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‘The aviation industry is becoming more and more sustainable’

Can the aviation industry meet Cop26’s goal of being carbon neutral by 2050?

Glasgow hosted the 26th UN Climate Change Conference of the Parties (Cop26) in November 2021, bringing “parties together to accelerate action toward the goals of the Paris Agreement and the UN Framework Convention on Climate Change”.

“It is one of – if not the most – widely recognised events influencing sustainability governance and policy along with the Destination 2050, Fit for 55 and Toulouse Declaration,” says Dr Marina Efthymiou, course director for MSc in aviation leadership, and assistant professor in aviation management at DCU’s Business School. “Cop26 is relevant for aviation as the environmental literacy of citizens is increased and airline passengers are now more informed than ever on environmental issues.”

Social criticism affects travel demand and passenger behaviour and, combined with the policy pressure, calls for aviation to mitigate its negative externalities, says Efthymiou. “In the last few years, aviation has taken huge steps in becoming more environmentally friendly. Recognising the severe impact of Covid-19, aviation remains committed to decarbonisation.”

Linda Barron, chief executive of the Irish Centre for Business Excellence and Aviation Skillnet director, says 23 nations signed the International Aviation Climate Ambition Declaration, an output of Cop26. “The Declaration recognises the need for aviation to ‘grow sustainably’ and reiterates the International Civil Aviation Organisation’s role to implement short-, medium- and long-term climate goals for the industry.”


Ensuring the maximum effectiveness of the Carbon Offsetting and Reduction Scheme for International Aviation, and the development and deployment of sustainable aviation fuels (SAF) are key aims of the declaration, she says.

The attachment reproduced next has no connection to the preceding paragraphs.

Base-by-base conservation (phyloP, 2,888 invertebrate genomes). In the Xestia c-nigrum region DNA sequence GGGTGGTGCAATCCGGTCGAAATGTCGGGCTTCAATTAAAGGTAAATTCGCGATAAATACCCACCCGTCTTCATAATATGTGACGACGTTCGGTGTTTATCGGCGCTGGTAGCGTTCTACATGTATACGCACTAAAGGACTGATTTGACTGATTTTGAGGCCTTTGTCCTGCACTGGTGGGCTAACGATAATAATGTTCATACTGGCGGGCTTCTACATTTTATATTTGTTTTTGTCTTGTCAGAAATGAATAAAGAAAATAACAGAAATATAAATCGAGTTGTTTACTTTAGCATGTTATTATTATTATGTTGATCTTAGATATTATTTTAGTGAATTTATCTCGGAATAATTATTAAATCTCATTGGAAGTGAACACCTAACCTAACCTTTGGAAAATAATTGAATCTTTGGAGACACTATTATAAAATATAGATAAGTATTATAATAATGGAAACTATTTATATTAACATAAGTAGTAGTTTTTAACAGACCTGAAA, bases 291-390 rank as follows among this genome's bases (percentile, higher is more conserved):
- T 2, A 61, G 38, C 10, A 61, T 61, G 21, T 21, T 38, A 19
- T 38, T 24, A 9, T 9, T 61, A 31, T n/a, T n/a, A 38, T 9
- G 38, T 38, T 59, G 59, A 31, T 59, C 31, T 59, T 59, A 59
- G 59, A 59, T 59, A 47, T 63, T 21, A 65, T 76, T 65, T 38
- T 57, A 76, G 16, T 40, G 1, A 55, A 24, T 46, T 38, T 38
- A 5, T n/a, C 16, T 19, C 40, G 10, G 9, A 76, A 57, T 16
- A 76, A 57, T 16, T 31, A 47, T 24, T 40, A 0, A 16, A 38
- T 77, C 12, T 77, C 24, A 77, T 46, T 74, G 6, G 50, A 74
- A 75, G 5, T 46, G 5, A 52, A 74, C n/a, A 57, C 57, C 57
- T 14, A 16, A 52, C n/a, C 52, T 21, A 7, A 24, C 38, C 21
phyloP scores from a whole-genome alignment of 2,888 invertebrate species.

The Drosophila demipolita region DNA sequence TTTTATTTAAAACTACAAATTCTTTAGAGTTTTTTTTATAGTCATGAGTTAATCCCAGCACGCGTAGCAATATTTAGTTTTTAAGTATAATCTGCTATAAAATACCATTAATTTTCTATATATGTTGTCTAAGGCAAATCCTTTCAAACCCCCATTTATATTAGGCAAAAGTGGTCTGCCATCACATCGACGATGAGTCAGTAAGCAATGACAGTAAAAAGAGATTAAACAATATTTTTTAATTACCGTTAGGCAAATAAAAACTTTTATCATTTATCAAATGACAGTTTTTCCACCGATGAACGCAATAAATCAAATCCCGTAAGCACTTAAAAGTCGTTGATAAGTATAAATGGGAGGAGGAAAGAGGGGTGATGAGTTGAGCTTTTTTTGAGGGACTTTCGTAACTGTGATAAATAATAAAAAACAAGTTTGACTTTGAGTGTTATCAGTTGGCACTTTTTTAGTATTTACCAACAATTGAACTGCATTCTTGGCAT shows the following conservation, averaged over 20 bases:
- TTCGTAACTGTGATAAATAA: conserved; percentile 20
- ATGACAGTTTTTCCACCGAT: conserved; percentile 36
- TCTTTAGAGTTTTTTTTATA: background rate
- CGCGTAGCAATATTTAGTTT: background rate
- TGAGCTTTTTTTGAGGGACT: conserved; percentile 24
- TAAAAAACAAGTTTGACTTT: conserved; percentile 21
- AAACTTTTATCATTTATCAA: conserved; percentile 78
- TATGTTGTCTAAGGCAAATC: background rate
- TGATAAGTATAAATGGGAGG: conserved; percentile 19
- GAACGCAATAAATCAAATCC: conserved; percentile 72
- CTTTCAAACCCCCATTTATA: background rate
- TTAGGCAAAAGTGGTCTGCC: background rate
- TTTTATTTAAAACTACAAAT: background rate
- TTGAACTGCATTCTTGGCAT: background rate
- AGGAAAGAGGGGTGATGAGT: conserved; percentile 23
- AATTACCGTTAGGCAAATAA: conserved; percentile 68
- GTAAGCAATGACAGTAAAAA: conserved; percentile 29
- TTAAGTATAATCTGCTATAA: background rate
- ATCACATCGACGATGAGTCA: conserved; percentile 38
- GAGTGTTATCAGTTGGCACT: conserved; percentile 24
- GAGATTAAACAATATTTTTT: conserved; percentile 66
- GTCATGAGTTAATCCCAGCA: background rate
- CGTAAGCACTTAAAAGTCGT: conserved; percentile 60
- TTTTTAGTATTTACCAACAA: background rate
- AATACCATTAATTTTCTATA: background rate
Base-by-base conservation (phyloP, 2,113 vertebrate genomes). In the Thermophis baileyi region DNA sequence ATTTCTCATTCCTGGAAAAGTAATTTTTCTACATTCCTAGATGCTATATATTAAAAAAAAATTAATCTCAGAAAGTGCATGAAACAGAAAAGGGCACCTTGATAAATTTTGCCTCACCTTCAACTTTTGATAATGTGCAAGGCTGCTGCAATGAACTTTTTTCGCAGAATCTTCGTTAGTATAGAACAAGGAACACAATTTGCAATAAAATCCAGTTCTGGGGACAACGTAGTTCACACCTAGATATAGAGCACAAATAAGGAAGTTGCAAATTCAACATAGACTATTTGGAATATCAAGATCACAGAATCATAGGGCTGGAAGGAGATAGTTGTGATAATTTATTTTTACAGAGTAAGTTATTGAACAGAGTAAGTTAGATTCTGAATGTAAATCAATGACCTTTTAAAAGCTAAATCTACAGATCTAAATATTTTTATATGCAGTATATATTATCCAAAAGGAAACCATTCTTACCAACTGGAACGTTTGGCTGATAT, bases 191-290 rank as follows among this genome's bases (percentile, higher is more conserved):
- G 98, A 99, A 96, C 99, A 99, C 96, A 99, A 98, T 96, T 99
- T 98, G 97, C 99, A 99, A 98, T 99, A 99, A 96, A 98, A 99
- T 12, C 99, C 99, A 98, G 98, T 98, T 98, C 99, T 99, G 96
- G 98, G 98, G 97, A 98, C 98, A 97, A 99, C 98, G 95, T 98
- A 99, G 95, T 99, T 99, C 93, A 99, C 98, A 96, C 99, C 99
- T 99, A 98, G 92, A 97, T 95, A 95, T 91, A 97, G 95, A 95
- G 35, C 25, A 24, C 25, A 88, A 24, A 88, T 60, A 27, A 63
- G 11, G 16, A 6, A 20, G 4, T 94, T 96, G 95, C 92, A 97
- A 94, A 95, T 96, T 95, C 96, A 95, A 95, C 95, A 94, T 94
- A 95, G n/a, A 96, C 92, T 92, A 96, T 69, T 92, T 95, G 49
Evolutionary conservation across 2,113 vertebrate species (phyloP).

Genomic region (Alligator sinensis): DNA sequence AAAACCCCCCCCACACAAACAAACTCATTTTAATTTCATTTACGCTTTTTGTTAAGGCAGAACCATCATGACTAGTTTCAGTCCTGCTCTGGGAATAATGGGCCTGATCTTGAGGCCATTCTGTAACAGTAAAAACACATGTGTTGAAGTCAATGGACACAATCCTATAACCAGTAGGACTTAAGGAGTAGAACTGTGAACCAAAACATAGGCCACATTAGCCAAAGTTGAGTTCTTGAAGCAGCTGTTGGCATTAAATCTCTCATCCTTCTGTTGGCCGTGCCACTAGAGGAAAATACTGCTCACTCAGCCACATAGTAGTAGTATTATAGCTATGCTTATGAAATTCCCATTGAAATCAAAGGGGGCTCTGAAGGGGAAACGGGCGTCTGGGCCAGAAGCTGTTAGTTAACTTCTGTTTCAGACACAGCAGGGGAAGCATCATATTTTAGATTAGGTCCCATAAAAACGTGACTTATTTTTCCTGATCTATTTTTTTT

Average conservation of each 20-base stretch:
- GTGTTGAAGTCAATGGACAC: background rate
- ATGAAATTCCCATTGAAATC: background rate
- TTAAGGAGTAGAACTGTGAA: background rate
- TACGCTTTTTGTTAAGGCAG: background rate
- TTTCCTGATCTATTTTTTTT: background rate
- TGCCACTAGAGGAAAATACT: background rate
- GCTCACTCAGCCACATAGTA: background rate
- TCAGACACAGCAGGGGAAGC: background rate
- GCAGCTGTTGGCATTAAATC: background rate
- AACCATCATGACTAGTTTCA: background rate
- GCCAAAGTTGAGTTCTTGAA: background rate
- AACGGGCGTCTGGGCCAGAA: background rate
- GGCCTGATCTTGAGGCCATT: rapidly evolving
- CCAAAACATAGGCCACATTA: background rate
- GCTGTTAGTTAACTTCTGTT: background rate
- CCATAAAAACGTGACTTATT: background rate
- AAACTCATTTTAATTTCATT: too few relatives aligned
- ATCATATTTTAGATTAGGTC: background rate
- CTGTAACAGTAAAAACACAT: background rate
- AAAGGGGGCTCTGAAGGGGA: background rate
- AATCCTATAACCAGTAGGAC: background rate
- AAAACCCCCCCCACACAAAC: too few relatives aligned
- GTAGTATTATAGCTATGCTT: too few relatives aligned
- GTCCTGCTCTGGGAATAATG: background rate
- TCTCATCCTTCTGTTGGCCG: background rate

With one of the Cop26 goals being achieving carbon neutral status by 2050, can the aviation industry – which accounts for about 2-3 per cent of worldwide carbon emissions – meet the target?

“The answer is it can, but they’ll have to be creative and think of sustainable ways of changing,” says John Cotter, professor in finance and chairman of quantitative finance at University College Dublin. While moving to cleaner fuels and better technology will be part of the solution, they won’t be the full solution, he says. “It’s going to be a combination of approaches. A big player in all of this is going to government support and policies from government.”

The outputs of Cop26 are not a surprise to the sector, says Cotter. “The sector is responding – it didn’t come as a shock.” The main trade organisation, International Air Transport Association (IATA), has recognised it as the number one challenge for the industry. “They see a very important role for government to incentivise improvements that reach the target and penalise situations where this would be disimproved.”

Carbon challenges